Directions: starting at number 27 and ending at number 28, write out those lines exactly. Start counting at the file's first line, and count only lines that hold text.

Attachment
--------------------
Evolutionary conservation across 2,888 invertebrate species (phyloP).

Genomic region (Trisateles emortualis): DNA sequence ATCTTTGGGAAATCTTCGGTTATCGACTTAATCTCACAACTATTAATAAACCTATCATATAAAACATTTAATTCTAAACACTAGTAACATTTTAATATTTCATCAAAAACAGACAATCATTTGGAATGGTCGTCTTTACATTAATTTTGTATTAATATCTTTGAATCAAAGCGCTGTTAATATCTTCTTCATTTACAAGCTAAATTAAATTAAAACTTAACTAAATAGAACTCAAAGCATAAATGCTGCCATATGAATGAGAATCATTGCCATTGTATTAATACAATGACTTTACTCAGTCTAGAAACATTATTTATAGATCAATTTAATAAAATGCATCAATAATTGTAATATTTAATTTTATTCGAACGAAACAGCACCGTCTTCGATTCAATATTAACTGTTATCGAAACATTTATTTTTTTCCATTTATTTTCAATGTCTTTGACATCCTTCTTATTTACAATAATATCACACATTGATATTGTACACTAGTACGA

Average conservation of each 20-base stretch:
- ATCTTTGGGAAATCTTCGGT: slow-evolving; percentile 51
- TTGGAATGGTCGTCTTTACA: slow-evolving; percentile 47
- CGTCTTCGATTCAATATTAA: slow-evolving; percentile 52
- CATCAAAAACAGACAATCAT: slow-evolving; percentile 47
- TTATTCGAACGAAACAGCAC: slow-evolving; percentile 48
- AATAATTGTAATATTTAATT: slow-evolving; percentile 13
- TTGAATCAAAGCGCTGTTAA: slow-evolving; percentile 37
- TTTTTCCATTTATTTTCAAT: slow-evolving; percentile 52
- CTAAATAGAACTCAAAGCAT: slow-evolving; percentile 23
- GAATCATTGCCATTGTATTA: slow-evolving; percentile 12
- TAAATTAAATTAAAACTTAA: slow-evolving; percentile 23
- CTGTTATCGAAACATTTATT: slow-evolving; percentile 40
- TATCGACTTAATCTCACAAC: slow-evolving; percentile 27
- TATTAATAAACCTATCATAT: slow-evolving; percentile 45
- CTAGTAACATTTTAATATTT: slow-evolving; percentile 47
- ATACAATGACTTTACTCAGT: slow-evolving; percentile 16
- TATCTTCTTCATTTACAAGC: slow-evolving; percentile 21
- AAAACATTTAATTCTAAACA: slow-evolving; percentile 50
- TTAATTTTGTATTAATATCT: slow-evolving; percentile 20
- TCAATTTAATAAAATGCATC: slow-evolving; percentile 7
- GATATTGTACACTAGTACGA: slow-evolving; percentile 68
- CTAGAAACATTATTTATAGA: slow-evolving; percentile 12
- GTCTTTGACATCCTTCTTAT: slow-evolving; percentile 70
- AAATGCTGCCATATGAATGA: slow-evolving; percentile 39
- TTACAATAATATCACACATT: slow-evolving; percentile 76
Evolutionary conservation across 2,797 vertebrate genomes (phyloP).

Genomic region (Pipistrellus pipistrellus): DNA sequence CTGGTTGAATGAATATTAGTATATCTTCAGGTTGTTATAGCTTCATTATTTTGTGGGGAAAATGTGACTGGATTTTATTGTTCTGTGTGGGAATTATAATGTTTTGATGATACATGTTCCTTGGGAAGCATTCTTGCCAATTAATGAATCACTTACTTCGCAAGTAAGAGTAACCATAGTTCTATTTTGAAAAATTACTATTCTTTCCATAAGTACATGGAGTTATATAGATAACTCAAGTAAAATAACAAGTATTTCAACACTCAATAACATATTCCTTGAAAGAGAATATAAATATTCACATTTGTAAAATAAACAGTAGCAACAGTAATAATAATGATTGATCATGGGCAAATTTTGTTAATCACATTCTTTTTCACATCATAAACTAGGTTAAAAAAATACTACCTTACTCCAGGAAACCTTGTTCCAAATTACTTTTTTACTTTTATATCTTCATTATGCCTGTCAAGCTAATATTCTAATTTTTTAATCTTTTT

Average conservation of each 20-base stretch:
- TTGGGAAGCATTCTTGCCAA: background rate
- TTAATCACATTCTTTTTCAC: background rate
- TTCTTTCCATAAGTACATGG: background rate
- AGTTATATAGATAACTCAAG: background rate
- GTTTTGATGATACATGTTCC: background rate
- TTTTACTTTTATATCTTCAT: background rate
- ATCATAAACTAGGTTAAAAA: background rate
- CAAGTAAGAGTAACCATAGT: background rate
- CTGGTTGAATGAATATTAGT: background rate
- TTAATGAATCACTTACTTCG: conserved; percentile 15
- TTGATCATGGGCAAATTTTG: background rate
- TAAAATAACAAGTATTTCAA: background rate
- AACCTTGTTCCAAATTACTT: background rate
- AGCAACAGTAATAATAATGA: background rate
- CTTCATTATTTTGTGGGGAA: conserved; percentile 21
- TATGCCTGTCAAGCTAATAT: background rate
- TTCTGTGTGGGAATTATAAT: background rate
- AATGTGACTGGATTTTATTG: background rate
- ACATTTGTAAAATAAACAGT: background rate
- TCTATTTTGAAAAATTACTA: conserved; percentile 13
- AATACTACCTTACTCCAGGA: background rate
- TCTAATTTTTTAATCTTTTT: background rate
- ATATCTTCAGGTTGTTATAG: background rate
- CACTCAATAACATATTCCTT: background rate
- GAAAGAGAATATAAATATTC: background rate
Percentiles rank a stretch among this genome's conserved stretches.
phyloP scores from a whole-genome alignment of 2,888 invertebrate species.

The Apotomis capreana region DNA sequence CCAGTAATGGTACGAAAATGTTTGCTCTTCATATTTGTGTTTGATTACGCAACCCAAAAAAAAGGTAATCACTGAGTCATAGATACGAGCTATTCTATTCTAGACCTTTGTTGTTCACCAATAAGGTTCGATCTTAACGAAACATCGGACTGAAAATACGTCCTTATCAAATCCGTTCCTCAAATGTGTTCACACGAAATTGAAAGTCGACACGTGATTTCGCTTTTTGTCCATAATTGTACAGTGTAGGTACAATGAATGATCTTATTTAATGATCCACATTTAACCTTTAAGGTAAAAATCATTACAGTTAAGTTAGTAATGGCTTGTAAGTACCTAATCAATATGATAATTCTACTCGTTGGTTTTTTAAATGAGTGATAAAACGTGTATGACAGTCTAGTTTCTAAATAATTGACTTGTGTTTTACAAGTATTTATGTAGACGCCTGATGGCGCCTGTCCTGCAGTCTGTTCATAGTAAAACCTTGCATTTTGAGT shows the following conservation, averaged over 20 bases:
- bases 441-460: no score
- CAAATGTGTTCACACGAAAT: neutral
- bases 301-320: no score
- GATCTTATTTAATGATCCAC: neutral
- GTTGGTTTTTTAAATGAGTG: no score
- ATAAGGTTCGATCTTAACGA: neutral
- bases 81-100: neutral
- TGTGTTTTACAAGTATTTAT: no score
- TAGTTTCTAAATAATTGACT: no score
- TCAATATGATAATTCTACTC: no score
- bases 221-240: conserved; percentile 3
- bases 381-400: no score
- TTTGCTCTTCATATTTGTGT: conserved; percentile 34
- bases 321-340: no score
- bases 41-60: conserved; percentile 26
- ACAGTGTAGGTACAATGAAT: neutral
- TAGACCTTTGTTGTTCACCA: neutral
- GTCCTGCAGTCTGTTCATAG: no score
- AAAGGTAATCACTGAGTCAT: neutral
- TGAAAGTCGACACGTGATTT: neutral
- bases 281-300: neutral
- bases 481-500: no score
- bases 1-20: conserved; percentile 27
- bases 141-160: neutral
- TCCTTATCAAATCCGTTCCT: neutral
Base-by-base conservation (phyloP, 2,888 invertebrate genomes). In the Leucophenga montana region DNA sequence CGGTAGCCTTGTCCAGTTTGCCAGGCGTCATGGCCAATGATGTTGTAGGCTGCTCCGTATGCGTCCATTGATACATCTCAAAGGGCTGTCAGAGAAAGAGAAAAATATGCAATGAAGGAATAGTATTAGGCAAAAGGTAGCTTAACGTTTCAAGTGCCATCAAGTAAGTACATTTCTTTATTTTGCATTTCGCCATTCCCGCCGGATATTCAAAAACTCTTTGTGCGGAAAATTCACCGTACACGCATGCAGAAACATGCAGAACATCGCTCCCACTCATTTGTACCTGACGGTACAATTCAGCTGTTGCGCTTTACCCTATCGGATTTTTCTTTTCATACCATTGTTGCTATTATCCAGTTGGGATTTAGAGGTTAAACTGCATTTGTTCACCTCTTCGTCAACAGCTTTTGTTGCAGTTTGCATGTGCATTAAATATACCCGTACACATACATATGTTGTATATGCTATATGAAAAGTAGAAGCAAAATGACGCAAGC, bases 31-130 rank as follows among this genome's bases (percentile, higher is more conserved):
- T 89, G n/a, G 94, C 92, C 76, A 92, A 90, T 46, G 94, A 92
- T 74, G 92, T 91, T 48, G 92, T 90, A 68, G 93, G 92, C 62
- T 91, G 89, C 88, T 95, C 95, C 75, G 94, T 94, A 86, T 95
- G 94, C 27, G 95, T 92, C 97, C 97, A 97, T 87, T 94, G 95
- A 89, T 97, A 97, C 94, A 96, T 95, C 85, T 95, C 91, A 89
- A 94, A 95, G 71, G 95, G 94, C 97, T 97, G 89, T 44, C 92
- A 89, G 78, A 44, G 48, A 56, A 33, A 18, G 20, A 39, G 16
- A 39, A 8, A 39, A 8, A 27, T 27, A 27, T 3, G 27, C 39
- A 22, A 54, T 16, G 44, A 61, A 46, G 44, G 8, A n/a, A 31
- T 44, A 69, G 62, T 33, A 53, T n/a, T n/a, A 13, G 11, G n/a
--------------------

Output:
- AAATGCTGCCATATGAATGA: slow-evolving; percentile 39
- TTACAATAATATCACACATT: slow-evolving; percentile 76